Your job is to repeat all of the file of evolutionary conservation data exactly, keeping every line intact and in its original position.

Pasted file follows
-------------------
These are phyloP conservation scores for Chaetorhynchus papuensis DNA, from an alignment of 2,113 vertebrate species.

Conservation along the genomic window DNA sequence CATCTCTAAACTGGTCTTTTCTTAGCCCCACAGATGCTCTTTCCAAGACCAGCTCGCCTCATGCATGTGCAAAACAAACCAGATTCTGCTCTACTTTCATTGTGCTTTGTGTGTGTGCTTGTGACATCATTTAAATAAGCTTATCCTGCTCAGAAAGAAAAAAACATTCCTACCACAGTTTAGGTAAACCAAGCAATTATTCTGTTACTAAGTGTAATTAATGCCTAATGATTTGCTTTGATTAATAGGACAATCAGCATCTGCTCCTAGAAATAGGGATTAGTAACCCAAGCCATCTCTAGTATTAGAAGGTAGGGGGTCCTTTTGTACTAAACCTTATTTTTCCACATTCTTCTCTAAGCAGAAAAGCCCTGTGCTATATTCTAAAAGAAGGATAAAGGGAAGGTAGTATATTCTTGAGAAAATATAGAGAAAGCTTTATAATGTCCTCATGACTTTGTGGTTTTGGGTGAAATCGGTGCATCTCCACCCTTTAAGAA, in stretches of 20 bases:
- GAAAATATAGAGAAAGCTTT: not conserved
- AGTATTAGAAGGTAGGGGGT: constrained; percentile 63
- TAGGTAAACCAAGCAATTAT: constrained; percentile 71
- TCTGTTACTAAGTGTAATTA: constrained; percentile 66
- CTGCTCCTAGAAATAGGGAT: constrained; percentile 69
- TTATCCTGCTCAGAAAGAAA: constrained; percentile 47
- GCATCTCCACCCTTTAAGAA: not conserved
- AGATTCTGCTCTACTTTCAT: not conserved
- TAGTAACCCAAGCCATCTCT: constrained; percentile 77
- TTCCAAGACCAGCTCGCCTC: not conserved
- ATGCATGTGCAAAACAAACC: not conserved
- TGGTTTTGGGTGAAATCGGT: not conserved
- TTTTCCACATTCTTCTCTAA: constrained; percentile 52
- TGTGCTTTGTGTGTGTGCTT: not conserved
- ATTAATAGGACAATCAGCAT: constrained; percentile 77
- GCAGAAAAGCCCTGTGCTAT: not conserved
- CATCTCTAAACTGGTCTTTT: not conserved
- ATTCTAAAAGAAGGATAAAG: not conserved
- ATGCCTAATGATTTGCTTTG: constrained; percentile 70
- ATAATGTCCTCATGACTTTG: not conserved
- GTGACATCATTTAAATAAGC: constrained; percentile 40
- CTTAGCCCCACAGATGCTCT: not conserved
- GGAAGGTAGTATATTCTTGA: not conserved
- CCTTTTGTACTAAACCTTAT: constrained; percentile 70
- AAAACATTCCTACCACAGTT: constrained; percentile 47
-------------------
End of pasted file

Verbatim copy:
These are phyloP conservation scores for Chaetorhynchus papuensis DNA, from an alignment of 2,113 vertebrate species.

Conservation along the genomic window DNA sequence CATCTCTAAACTGGTCTTTTCTTAGCCCCACAGATGCTCTTTCCAAGACCAGCTCGCCTCATGCATGTGCAAAACAAACCAGATTCTGCTCTACTTTCATTGTGCTTTGTGTGTGTGCTTGTGACATCATTTAAATAAGCTTATCCTGCTCAGAAAGAAAAAAACATTCCTACCACAGTTTAGGTAAACCAAGCAATTATTCTGTTACTAAGTGTAATTAATGCCTAATGATTTGCTTTGATTAATAGGACAATCAGCATCTGCTCCTAGAAATAGGGATTAGTAACCCAAGCCATCTCTAGTATTAGAAGGTAGGGGGTCCTTTTGTACTAAACCTTATTTTTCCACATTCTTCTCTAAGCAGAAAAGCCCTGTGCTATATTCTAAAAGAAGGATAAAGGGAAGGTAGTATATTCTTGAGAAAATATAGAGAAAGCTTTATAATGTCCTCATGACTTTGTGGTTTTGGGTGAAATCGGTGCATCTCCACCCTTTAAGAA, in stretches of 20 bases:
- GAAAATATAGAGAAAGCTTT: not conserved
- AGTATTAGAAGGTAGGGGGT: constrained; percentile 63
- TAGGTAAACCAAGCAATTAT: constrained; percentile 71
- TCTGTTACTAAGTGTAATTA: constrained; percentile 66
- CTGCTCCTAGAAATAGGGAT: constrained; percentile 69
- TTATCCTGCTCAGAAAGAAA: constrained; percentile 47
- GCATCTCCACCCTTTAAGAA: not conserved
- AGATTCTGCTCTACTTTCAT: not conserved
- TAGTAACCCAAGCCATCTCT: constrained; percentile 77
- TTCCAAGACCAGCTCGCCTC: not conserved
- ATGCATGTGCAAAACAAACC: not conserved
- TGGTTTTGGGTGAAATCGGT: not conserved
- TTTTCCACATTCTTCTCTAA: constrained; percentile 52
- TGTGCTTTGTGTGTGTGCTT: not conserved
- ATTAATAGGACAATCAGCAT: constrained; percentile 77
- GCAGAAAAGCCCTGTGCTAT: not conserved
- CATCTCTAAACTGGTCTTTT: not conserved
- ATTCTAAAAGAAGGATAAAG: not conserved
- ATGCCTAATGATTTGCTTTG: constrained; percentile 70
- ATAATGTCCTCATGACTTTG: not conserved
- GTGACATCATTTAAATAAGC: constrained; percentile 40
- CTTAGCCCCACAGATGCTCT: not conserved
- GGAAGGTAGTATATTCTTGA: not conserved
- CCTTTTGTACTAAACCTTAT: constrained; percentile 70
- AAAACATTCCTACCACAGTT: constrained; percentile 47